During its first decade in business, Cedar Woods focused its efforts on Perth’s southern suburbs, also expanding east, to Helena Valley.

“We built a portfolio on WA, predominantly land subdivision projects, although we did branch out and do some limited industrial subdivision in Balcatta about 13 years ago,” Mr Blackburne said.

The business then made its first move interstate, in 1997, securing a large piece of land from the federal Department of Defence the former Laverton airfield in Victoria, which has become one of the group’s flagship projects Williams Landing.

Similar to the Port Mandurah project in the early days of Cedar Woods, Williams Landing and its ongoing success has helped the group establish itself in Victoria.

“It is relatively close to the city, it is on a major public transport network serviced by both rail and a freeway, and just looking at an aerial map you could see it had enormous potential,” Mr Blackburne said.

“The company bought the site on the basis of an industrial subdivision but in the knowledge there was potentially significant upside to that.

“The state government and local council had their hearts set on the industrial, but it was clear to us from an urban planning and property perspective that there was a higher and better use for the site.

“It would have been grossly underutilised if it had been developed to accommodate 20 large sheds.

“We started to work up the plans for a new town development incorporating four residential neighbourhoods and a large-scale town centre.

“It’s fair to say it has been a solid contributor to the company since we first turned soil about 10 years ago.”

Cedar Woods has several smaller infill projects in Victoria, and has also expanded into Brisbane with two major projects and South Australia, where it has a current project at Glenside, just outside Adelaide’s CBD and a planned project near Port Adelaide.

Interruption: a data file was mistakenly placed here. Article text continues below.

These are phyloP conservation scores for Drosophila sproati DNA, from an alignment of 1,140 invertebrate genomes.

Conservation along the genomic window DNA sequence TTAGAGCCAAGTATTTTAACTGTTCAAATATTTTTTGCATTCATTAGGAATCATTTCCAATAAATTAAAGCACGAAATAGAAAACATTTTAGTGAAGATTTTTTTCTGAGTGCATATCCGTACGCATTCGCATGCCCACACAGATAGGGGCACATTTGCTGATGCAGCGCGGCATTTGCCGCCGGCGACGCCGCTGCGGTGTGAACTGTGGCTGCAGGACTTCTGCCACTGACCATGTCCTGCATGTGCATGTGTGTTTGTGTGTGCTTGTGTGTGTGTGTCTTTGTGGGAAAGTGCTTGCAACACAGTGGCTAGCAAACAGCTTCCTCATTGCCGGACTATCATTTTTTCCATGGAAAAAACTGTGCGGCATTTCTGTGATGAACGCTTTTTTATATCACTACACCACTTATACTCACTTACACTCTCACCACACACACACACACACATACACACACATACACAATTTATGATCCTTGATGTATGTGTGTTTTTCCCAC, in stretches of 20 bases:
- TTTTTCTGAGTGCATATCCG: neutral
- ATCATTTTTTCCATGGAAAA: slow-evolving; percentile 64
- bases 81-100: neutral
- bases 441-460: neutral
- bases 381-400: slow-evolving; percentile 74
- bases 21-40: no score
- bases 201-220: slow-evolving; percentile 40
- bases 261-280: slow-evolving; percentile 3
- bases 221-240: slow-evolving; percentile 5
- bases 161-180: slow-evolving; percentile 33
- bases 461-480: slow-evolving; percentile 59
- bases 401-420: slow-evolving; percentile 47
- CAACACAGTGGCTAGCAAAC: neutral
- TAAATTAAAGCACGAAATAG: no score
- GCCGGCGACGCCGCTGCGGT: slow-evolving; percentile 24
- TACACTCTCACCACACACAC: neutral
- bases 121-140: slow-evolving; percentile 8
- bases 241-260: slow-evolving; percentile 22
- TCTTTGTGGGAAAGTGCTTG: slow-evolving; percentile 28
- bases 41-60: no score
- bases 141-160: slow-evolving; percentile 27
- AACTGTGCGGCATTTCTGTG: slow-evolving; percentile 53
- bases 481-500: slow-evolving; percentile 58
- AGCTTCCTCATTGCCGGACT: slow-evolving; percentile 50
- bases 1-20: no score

The Williams Landing development in Victoria was Cedar Woods’ first project outside WA. 

Mr Blackburne said the early successful execution of projects on the east coast reinforced the company’s strategy of growing a national portfolio diversified by geography, product type, and price point.

“We are a truly national developer operating in four states, and in the past decade we have built up to 30 projects and a pipeline of 9,500 lots.

“That strategy has proven successful and significantly explains the strong and consistent return metrics that our business is delivering.”

The Cedar Woods share price 15 years ago sat at less than $1, but is now well north of $5.

“There are WA-focused development companies, but for us, that diversification is a key differentiator and has enabled us to ride through the tougher times,” Mr Blackburne said.

“It’s a testament to our business that 15 of our 30 projects are in WA, and we have still managed to deliver a record profit in seven of the last eight years.”